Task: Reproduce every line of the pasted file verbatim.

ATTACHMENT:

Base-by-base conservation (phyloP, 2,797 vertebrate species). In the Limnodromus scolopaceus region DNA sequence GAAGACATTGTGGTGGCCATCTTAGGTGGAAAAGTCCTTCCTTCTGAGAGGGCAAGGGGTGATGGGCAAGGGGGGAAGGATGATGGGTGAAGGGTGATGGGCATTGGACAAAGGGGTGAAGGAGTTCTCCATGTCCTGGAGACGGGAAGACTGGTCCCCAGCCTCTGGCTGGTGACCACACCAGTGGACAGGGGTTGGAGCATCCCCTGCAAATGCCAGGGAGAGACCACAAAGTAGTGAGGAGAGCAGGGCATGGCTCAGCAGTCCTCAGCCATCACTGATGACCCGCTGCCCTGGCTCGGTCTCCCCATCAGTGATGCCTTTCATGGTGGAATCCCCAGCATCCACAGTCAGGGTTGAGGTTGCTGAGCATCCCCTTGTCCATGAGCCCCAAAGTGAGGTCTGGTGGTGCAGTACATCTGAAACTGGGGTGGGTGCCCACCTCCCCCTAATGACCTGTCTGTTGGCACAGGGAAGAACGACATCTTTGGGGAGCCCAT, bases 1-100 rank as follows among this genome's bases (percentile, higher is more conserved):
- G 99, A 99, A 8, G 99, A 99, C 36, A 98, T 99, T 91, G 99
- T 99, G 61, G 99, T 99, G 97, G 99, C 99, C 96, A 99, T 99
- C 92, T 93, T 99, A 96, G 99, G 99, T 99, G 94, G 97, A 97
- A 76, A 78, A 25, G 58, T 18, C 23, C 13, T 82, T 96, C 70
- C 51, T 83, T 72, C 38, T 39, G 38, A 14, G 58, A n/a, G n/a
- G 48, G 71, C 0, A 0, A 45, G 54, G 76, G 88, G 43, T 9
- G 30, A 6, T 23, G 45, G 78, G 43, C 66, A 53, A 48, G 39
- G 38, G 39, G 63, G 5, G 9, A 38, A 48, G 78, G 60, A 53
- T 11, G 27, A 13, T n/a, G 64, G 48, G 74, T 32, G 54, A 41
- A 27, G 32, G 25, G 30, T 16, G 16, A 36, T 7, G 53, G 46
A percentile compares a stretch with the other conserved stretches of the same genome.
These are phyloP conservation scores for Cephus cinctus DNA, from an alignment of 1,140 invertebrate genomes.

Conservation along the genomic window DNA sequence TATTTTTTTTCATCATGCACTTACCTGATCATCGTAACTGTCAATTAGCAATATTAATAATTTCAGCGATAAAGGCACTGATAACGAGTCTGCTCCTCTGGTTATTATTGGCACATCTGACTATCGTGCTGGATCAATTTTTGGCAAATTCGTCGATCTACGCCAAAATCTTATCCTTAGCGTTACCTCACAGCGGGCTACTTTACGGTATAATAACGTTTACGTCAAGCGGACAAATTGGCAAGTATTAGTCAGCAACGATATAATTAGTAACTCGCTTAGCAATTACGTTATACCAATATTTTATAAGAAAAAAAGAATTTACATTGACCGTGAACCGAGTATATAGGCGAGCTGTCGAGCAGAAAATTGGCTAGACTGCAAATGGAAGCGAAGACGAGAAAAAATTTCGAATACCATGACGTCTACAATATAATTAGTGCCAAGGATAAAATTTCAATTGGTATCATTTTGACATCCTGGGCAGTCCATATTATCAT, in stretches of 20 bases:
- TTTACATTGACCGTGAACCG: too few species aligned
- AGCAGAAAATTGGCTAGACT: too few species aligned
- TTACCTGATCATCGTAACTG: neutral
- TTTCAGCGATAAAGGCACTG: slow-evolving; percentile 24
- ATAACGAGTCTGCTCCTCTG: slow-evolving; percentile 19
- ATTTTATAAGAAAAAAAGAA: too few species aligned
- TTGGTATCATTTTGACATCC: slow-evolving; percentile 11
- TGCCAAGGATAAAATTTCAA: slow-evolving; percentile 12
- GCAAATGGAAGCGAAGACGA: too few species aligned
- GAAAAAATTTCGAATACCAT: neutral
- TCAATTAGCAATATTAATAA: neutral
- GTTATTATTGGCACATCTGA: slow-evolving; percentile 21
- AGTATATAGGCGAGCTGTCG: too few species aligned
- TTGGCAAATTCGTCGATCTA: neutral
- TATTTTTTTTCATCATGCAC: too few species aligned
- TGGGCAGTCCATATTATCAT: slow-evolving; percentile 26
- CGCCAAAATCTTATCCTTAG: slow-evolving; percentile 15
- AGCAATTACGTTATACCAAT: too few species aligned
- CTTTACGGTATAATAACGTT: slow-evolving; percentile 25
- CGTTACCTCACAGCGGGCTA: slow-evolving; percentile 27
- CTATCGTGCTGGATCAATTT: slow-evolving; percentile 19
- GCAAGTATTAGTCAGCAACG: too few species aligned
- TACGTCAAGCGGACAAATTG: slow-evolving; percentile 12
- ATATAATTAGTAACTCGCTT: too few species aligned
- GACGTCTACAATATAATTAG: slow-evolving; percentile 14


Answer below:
Base-by-base conservation (phyloP, 2,797 vertebrate species). In the Limnodromus scolopaceus region DNA sequence GAAGACATTGTGGTGGCCATCTTAGGTGGAAAAGTCCTTCCTTCTGAGAGGGCAAGGGGTGATGGGCAAGGGGGGAAGGATGATGGGTGAAGGGTGATGGGCATTGGACAAAGGGGTGAAGGAGTTCTCCATGTCCTGGAGACGGGAAGACTGGTCCCCAGCCTCTGGCTGGTGACCACACCAGTGGACAGGGGTTGGAGCATCCCCTGCAAATGCCAGGGAGAGACCACAAAGTAGTGAGGAGAGCAGGGCATGGCTCAGCAGTCCTCAGCCATCACTGATGACCCGCTGCCCTGGCTCGGTCTCCCCATCAGTGATGCCTTTCATGGTGGAATCCCCAGCATCCACAGTCAGGGTTGAGGTTGCTGAGCATCCCCTTGTCCATGAGCCCCAAAGTGAGGTCTGGTGGTGCAGTACATCTGAAACTGGGGTGGGTGCCCACCTCCCCCTAATGACCTGTCTGTTGGCACAGGGAAGAACGACATCTTTGGGGAGCCCAT, bases 1-100 rank as follows among this genome's bases (percentile, higher is more conserved):
- G 99, A 99, A 8, G 99, A 99, C 36, A 98, T 99, T 91, G 99
- T 99, G 61, G 99, T 99, G 97, G 99, C 99, C 96, A 99, T 99
- C 92, T 93, T 99, A 96, G 99, G 99, T 99, G 94, G 97, A 97
- A 76, A 78, A 25, G 58, T 18, C 23, C 13, T 82, T 96, C 70
- C 51, T 83, T 72, C 38, T 39, G 38, A 14, G 58, A n/a, G n/a
- G 48, G 71, C 0, A 0, A 45, G 54, G 76, G 88, G 43, T 9
- G 30, A 6, T 23, G 45, G 78, G 43, C 66, A 53, A 48, G 39
- G 38, G 39, G 63, G 5, G 9, A 38, A 48, G 78, G 60, A 53
- T 11, G 27, A 13, T n/a, G 64, G 48, G 74, T 32, G 54, A 41
- A 27, G 32, G 25, G 30, T 16, G 16, A 36, T 7, G 53, G 46
A percentile compares a stretch with the other conserved stretches of the same genome.
These are phyloP conservation scores for Cephus cinctus DNA, from an alignment of 1,140 invertebrate genomes.

Conservation along the genomic window DNA sequence TATTTTTTTTCATCATGCACTTACCTGATCATCGTAACTGTCAATTAGCAATATTAATAATTTCAGCGATAAAGGCACTGATAACGAGTCTGCTCCTCTGGTTATTATTGGCACATCTGACTATCGTGCTGGATCAATTTTTGGCAAATTCGTCGATCTACGCCAAAATCTTATCCTTAGCGTTACCTCACAGCGGGCTACTTTACGGTATAATAACGTTTACGTCAAGCGGACAAATTGGCAAGTATTAGTCAGCAACGATATAATTAGTAACTCGCTTAGCAATTACGTTATACCAATATTTTATAAGAAAAAAAGAATTTACATTGACCGTGAACCGAGTATATAGGCGAGCTGTCGAGCAGAAAATTGGCTAGACTGCAAATGGAAGCGAAGACGAGAAAAAATTTCGAATACCATGACGTCTACAATATAATTAGTGCCAAGGATAAAATTTCAATTGGTATCATTTTGACATCCTGGGCAGTCCATATTATCAT, in stretches of 20 bases:
- TTTACATTGACCGTGAACCG: too few species aligned
- AGCAGAAAATTGGCTAGACT: too few species aligned
- TTACCTGATCATCGTAACTG: neutral
- TTTCAGCGATAAAGGCACTG: slow-evolving; percentile 24
- ATAACGAGTCTGCTCCTCTG: slow-evolving; percentile 19
- ATTTTATAAGAAAAAAAGAA: too few species aligned
- TTGGTATCATTTTGACATCC: slow-evolving; percentile 11
- TGCCAAGGATAAAATTTCAA: slow-evolving; percentile 12
- GCAAATGGAAGCGAAGACGA: too few species aligned
- GAAAAAATTTCGAATACCAT: neutral
- TCAATTAGCAATATTAATAA: neutral
- GTTATTATTGGCACATCTGA: slow-evolving; percentile 21
- AGTATATAGGCGAGCTGTCG: too few species aligned
- TTGGCAAATTCGTCGATCTA: neutral
- TATTTTTTTTCATCATGCAC: too few species aligned
- TGGGCAGTCCATATTATCAT: slow-evolving; percentile 26
- CGCCAAAATCTTATCCTTAG: slow-evolving; percentile 15
- AGCAATTACGTTATACCAAT: too few species aligned
- CTTTACGGTATAATAACGTT: slow-evolving; percentile 25
- CGTTACCTCACAGCGGGCTA: slow-evolving; percentile 27
- CTATCGTGCTGGATCAATTT: slow-evolving; percentile 19
- GCAAGTATTAGTCAGCAACG: too few species aligned
- TACGTCAAGCGGACAAATTG: slow-evolving; percentile 12
- ATATAATTAGTAACTCGCTT: too few species aligned
- GACGTCTACAATATAATTAG: slow-evolving; percentile 14